France's Costly Antiterror War
THE gun battle was unequal: a squadron of eight paratroopers and two gendarmes against a young man at a lonely bus stop in central France last Friday evening. When it was over, Khaled Kelkal lay dead.
Kelkal had become France's Public Enemy No. 1. His fingerprints were identified on the tape attaching the detonator to one of the bombs in this summer's harrowing series: 55 pounds of explosive powder, nails, and bolts packed inside a butane gas canister, on the Paris-to-Lyon high-speed rail line. For three days preceding his death, he was the target of a full-blown manhunt. Eight hundred civilian and military police officers, equipped with dogs, infrared binoculars, and three helicopters, combed a patch of woods where his trail had been lost after a shootout.
In contrast to certain American examples of police use of force - in Waco, Texas, for instance - the gendarmes were doubtless within the law in killing Kelkal. Not only was he implicated in at least two of the terrorist attacks that have traumatized the country since July, he was also shooting at the police.
Still, that may not be enough to forestall the damage that inevitably results from incidents like this in which a war logic prevails.
The problem is that Kelkal, terrorists' apprentice though he may have been, was no enemy from without. Growing up in a typical lower-class immigrant neighborhood, he was a good student at a reputable high school before he fell in with a band of petty criminals and served time in jail. Kelkal and his kind are an integral part of French society.
While some housing-project kids were, in their words, ''ashamed of Khaled because he confused Islam and violence,'' many others - who disapprove of his aims and methods - couldn't help rooting for him as he eluded the spectacular deployment of men in uniform.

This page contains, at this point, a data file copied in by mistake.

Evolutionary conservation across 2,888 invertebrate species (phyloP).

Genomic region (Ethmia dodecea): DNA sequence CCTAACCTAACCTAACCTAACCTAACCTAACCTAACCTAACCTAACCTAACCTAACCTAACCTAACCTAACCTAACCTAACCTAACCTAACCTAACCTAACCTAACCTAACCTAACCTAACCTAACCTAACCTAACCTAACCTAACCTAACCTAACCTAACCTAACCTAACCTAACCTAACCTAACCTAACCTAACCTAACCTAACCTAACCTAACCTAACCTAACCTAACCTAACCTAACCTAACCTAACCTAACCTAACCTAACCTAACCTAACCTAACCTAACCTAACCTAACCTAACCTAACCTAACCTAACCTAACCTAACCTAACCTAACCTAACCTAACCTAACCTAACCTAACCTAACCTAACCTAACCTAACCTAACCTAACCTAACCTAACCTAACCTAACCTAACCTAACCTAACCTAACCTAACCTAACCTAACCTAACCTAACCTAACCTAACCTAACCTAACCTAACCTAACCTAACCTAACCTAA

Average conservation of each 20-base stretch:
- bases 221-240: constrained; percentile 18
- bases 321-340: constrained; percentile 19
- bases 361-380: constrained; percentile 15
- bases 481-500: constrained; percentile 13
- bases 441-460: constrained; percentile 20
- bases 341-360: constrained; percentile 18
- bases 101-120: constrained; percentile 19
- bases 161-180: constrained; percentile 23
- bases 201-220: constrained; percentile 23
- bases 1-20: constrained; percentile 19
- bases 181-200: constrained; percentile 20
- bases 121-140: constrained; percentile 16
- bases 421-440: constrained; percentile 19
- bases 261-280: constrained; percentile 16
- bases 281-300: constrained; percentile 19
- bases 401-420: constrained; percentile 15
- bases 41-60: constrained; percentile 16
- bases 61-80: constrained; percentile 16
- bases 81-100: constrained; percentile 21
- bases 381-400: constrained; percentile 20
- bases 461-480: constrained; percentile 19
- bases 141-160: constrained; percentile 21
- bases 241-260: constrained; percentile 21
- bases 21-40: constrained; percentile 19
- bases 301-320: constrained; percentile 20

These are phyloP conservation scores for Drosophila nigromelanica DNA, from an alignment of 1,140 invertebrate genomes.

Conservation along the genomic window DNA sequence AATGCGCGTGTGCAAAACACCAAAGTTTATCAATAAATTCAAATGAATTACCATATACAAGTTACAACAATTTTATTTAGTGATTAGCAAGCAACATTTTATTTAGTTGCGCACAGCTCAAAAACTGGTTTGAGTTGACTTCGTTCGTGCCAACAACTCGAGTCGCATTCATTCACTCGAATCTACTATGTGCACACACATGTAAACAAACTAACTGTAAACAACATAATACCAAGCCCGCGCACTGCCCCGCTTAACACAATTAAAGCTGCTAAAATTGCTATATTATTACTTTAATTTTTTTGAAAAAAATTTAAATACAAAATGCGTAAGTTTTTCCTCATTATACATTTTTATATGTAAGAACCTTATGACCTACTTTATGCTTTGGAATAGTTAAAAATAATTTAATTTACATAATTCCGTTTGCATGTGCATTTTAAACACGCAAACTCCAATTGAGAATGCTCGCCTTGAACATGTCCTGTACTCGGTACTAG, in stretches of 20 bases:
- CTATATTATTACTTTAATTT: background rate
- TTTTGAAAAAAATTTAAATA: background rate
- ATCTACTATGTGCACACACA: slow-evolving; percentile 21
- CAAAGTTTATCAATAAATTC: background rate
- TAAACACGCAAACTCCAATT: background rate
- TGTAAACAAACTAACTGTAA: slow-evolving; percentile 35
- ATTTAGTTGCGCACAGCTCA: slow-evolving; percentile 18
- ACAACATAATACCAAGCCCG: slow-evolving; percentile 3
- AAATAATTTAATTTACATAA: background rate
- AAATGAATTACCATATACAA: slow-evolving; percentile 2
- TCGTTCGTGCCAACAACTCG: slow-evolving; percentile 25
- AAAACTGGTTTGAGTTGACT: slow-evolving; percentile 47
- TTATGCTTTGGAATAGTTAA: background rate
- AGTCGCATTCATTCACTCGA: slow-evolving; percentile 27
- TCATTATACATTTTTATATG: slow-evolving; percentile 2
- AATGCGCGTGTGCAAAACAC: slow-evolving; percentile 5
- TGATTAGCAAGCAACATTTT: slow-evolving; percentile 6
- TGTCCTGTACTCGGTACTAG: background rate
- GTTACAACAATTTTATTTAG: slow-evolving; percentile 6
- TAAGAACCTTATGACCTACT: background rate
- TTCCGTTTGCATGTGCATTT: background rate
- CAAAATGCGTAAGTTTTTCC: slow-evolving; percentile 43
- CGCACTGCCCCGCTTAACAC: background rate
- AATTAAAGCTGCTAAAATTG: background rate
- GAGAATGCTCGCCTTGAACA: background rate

By early September, the maximum-security plan named ''Vigipirate,'' with its 2,300 soldiers and 90,000 military police officers, had changed the face of French towns. In Paris alone, several hundred thousand random - or not so random - identity checks have been conducted in the past two months. For example: At the Chatelet subway station, the hub of the commuter rail system, two freshly mobilized gendarmes approach a group of friends who've met at the station to trade football cards. The officers pull aside only the North-African-looking man in the group. Instead of handing his papers to him after verification, they drop them on the ground.
This is not police brutality or excessive use of force. But it sparked the indignation of seven people who were not predisposed against the security measures. The action converted potential allies of law-enforcement measures into opponents, who on some level began to sympathize with Kelkal.
This is invariably what happens when a wartime mentality is applied to groups within society, be they Muslims in France, or African-Americans, or even Branch Davidians in the United States. In the case of Kelkal, the gendarmes could surely have done better - for the sake of the investigation, if nothing else, they should not have killed Kelkal. But the issue goes beyond the question of eight officers' reflexes to one of policy. Even if experienced cops on a regular beat always behaved irreproachably toward suspects, soldiers, special forces, or police officers bathed in a comparable mind-set do not. And the result is always the exacerbation of tensions and the polarization of groups that are parts of the same body politic.
No matter how tempting it may be, in certain emergency situations, to resort to the metaphor of war, a war mentality - and the equipment, personnel, and methods of war - should not be employed at home.